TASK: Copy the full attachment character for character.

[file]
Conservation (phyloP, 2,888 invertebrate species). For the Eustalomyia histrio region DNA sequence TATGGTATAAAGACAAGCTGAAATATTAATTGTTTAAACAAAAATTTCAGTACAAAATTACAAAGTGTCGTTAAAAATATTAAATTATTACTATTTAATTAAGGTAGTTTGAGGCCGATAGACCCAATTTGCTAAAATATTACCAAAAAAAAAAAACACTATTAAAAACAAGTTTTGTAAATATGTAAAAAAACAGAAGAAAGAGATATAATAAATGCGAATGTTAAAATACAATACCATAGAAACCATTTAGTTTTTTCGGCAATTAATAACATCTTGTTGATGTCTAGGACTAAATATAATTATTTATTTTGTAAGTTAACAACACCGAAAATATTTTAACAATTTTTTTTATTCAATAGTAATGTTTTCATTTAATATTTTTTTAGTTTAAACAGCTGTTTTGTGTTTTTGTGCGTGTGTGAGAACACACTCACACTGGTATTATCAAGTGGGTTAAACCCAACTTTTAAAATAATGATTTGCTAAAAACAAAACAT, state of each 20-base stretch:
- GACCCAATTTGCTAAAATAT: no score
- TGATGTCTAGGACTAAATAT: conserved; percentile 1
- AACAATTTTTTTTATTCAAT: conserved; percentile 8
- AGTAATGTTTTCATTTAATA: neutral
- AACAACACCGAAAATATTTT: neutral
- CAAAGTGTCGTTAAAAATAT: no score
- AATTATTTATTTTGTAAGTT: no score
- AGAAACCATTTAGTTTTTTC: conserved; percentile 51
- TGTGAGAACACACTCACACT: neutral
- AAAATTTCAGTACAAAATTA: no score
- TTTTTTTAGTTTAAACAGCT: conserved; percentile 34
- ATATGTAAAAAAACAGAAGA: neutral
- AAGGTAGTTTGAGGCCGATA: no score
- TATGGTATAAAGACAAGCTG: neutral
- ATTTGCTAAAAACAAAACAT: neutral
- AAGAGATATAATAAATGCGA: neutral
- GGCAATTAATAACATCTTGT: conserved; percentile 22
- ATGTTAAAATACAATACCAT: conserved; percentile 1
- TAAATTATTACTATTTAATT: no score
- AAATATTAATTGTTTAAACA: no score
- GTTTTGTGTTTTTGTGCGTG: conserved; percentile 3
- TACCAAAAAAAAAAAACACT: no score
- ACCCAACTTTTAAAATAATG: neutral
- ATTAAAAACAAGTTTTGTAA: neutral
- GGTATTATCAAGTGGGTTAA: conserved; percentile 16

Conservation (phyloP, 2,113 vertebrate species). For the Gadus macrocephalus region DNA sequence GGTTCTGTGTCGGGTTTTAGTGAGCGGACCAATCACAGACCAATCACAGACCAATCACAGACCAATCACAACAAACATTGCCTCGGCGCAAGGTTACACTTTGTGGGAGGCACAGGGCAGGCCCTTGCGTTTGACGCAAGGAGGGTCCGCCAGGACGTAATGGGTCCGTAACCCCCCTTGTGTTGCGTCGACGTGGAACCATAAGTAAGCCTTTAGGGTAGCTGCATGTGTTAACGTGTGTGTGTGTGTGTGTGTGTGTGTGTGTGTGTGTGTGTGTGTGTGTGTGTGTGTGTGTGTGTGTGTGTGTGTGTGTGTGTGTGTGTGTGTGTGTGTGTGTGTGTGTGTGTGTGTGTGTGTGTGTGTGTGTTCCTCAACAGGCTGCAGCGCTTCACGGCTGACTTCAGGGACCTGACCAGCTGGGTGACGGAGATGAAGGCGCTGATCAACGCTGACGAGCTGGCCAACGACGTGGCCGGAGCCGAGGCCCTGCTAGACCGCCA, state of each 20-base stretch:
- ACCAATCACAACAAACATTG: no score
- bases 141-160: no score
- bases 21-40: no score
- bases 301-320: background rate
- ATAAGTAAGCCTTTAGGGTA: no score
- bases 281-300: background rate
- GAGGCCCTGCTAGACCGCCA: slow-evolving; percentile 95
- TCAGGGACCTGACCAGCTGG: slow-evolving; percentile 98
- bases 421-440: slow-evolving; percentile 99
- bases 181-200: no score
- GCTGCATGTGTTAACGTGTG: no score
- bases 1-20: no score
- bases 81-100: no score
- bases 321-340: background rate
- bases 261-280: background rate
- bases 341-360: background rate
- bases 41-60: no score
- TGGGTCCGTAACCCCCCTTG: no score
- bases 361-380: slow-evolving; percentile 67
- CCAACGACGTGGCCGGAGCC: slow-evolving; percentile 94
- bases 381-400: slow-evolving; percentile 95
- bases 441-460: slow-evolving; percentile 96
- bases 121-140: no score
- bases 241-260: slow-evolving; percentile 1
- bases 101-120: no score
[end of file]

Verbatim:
Conservation (phyloP, 2,888 invertebrate species). For the Eustalomyia histrio region DNA sequence TATGGTATAAAGACAAGCTGAAATATTAATTGTTTAAACAAAAATTTCAGTACAAAATTACAAAGTGTCGTTAAAAATATTAAATTATTACTATTTAATTAAGGTAGTTTGAGGCCGATAGACCCAATTTGCTAAAATATTACCAAAAAAAAAAAACACTATTAAAAACAAGTTTTGTAAATATGTAAAAAAACAGAAGAAAGAGATATAATAAATGCGAATGTTAAAATACAATACCATAGAAACCATTTAGTTTTTTCGGCAATTAATAACATCTTGTTGATGTCTAGGACTAAATATAATTATTTATTTTGTAAGTTAACAACACCGAAAATATTTTAACAATTTTTTTTATTCAATAGTAATGTTTTCATTTAATATTTTTTTAGTTTAAACAGCTGTTTTGTGTTTTTGTGCGTGTGTGAGAACACACTCACACTGGTATTATCAAGTGGGTTAAACCCAACTTTTAAAATAATGATTTGCTAAAAACAAAACAT, state of each 20-base stretch:
- GACCCAATTTGCTAAAATAT: no score
- TGATGTCTAGGACTAAATAT: conserved; percentile 1
- AACAATTTTTTTTATTCAAT: conserved; percentile 8
- AGTAATGTTTTCATTTAATA: neutral
- AACAACACCGAAAATATTTT: neutral
- CAAAGTGTCGTTAAAAATAT: no score
- AATTATTTATTTTGTAAGTT: no score
- AGAAACCATTTAGTTTTTTC: conserved; percentile 51
- TGTGAGAACACACTCACACT: neutral
- AAAATTTCAGTACAAAATTA: no score
- TTTTTTTAGTTTAAACAGCT: conserved; percentile 34
- ATATGTAAAAAAACAGAAGA: neutral
- AAGGTAGTTTGAGGCCGATA: no score
- TATGGTATAAAGACAAGCTG: neutral
- ATTTGCTAAAAACAAAACAT: neutral
- AAGAGATATAATAAATGCGA: neutral
- GGCAATTAATAACATCTTGT: conserved; percentile 22
- ATGTTAAAATACAATACCAT: conserved; percentile 1
- TAAATTATTACTATTTAATT: no score
- AAATATTAATTGTTTAAACA: no score
- GTTTTGTGTTTTTGTGCGTG: conserved; percentile 3
- TACCAAAAAAAAAAAACACT: no score
- ACCCAACTTTTAAAATAATG: neutral
- ATTAAAAACAAGTTTTGTAA: neutral
- GGTATTATCAAGTGGGTTAA: conserved; percentile 16

Conservation (phyloP, 2,113 vertebrate species). For the Gadus macrocephalus region DNA sequence GGTTCTGTGTCGGGTTTTAGTGAGCGGACCAATCACAGACCAATCACAGACCAATCACAGACCAATCACAACAAACATTGCCTCGGCGCAAGGTTACACTTTGTGGGAGGCACAGGGCAGGCCCTTGCGTTTGACGCAAGGAGGGTCCGCCAGGACGTAATGGGTCCGTAACCCCCCTTGTGTTGCGTCGACGTGGAACCATAAGTAAGCCTTTAGGGTAGCTGCATGTGTTAACGTGTGTGTGTGTGTGTGTGTGTGTGTGTGTGTGTGTGTGTGTGTGTGTGTGTGTGTGTGTGTGTGTGTGTGTGTGTGTGTGTGTGTGTGTGTGTGTGTGTGTGTGTGTGTGTGTGTGTGTGTGTGTGTGTGTTCCTCAACAGGCTGCAGCGCTTCACGGCTGACTTCAGGGACCTGACCAGCTGGGTGACGGAGATGAAGGCGCTGATCAACGCTGACGAGCTGGCCAACGACGTGGCCGGAGCCGAGGCCCTGCTAGACCGCCA, state of each 20-base stretch:
- ACCAATCACAACAAACATTG: no score
- bases 141-160: no score
- bases 21-40: no score
- bases 301-320: background rate
- ATAAGTAAGCCTTTAGGGTA: no score
- bases 281-300: background rate
- GAGGCCCTGCTAGACCGCCA: slow-evolving; percentile 95
- TCAGGGACCTGACCAGCTGG: slow-evolving; percentile 98
- bases 421-440: slow-evolving; percentile 99
- bases 181-200: no score
- GCTGCATGTGTTAACGTGTG: no score
- bases 1-20: no score
- bases 81-100: no score
- bases 321-340: background rate
- bases 261-280: background rate
- bases 341-360: background rate
- bases 41-60: no score
- TGGGTCCGTAACCCCCCTTG: no score
- bases 361-380: slow-evolving; percentile 67
- CCAACGACGTGGCCGGAGCC: slow-evolving; percentile 94
- bases 381-400: slow-evolving; percentile 95
- bases 441-460: slow-evolving; percentile 96
- bases 121-140: no score
- bases 241-260: slow-evolving; percentile 1
- bases 101-120: no score